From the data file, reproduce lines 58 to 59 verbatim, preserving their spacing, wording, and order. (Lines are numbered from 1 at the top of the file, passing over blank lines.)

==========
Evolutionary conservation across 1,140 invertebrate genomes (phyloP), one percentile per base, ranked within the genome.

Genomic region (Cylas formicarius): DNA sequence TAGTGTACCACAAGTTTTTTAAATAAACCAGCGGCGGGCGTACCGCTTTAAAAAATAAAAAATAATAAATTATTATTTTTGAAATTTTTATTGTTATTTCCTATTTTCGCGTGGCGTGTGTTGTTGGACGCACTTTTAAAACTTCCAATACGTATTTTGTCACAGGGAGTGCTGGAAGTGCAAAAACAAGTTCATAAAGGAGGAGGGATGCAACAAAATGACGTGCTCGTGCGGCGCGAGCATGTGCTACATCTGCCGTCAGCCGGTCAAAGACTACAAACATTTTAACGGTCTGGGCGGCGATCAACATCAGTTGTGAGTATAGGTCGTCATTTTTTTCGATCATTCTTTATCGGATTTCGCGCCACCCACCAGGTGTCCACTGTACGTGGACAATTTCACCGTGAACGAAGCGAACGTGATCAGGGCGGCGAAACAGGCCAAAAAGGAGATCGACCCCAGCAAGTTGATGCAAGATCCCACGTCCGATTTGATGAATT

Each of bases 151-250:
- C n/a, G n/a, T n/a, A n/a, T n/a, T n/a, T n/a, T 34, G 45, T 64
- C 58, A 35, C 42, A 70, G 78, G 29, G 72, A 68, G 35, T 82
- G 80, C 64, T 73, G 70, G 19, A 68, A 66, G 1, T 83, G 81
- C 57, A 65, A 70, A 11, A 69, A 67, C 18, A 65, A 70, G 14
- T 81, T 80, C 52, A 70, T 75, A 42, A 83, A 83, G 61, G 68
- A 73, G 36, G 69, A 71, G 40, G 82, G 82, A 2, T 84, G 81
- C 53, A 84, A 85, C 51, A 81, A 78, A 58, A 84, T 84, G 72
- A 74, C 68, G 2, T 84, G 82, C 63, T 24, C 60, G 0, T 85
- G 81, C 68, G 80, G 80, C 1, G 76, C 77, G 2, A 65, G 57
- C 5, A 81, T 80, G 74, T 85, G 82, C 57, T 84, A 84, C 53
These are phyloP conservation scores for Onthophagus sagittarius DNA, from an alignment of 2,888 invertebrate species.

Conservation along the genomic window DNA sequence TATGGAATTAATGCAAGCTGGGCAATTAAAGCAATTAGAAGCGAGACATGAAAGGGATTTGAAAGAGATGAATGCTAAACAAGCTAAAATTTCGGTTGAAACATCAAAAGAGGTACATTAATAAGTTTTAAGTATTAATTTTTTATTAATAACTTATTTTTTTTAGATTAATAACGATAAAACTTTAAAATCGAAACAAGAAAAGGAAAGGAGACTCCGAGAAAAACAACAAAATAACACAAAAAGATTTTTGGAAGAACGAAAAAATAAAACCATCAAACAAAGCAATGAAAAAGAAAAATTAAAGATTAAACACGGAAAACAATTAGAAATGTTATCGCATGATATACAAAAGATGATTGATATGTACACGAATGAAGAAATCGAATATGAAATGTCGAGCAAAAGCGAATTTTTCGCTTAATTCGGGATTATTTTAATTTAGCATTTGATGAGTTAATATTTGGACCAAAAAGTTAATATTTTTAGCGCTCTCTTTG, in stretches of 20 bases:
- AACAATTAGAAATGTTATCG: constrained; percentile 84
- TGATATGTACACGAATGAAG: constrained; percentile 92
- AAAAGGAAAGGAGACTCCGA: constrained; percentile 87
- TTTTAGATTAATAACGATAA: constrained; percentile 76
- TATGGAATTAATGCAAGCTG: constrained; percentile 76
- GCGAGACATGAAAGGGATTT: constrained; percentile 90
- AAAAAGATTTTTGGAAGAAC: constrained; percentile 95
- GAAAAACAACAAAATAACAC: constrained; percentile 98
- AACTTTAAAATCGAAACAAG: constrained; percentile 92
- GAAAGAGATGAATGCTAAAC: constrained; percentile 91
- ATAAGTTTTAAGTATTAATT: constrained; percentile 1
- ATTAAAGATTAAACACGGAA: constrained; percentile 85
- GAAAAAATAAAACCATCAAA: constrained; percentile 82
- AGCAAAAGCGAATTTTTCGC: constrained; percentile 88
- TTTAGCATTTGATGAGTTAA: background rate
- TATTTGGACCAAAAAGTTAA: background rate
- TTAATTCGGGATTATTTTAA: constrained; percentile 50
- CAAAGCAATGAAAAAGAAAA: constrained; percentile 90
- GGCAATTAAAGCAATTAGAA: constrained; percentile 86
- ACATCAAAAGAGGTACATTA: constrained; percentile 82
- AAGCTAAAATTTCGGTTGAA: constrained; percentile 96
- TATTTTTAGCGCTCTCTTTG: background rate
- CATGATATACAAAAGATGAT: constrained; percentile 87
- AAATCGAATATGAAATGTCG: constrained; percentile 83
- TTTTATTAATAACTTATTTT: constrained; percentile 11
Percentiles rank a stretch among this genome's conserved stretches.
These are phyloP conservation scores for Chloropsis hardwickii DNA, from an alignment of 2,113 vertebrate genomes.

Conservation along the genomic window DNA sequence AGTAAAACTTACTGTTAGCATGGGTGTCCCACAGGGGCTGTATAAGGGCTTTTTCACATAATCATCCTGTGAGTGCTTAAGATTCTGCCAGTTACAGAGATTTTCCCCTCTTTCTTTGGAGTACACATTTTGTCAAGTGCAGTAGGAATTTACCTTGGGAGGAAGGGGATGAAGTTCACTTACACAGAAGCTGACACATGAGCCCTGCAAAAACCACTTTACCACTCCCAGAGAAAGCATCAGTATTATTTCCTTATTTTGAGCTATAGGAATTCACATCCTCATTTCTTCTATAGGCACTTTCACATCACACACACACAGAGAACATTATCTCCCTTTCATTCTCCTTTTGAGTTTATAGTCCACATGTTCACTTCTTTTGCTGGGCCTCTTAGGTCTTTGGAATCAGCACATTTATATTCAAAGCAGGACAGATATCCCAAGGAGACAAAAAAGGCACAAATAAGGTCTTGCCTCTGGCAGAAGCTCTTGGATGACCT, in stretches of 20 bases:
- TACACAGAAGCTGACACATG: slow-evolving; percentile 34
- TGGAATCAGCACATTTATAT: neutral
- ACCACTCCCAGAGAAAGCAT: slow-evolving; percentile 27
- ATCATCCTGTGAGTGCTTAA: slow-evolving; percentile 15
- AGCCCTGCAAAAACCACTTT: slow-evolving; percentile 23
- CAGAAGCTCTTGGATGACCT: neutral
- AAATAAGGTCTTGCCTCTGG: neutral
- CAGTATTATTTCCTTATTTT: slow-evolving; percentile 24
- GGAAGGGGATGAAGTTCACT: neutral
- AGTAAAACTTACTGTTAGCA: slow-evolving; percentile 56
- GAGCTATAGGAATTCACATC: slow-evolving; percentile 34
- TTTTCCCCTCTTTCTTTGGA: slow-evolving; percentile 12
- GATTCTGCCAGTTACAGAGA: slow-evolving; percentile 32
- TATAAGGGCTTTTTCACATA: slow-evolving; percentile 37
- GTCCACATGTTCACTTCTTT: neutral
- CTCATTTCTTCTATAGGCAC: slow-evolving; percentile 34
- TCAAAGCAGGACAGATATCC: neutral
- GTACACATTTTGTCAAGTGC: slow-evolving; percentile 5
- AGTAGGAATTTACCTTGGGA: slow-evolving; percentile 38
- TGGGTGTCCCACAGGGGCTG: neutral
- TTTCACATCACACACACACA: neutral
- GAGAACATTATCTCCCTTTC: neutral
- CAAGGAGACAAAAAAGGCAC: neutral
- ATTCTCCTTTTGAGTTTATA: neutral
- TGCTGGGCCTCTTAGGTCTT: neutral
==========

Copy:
- GTCCACATGTTCACTTCTTT: neutral
- CTCATTTCTTCTATAGGCAC: slow-evolving; percentile 34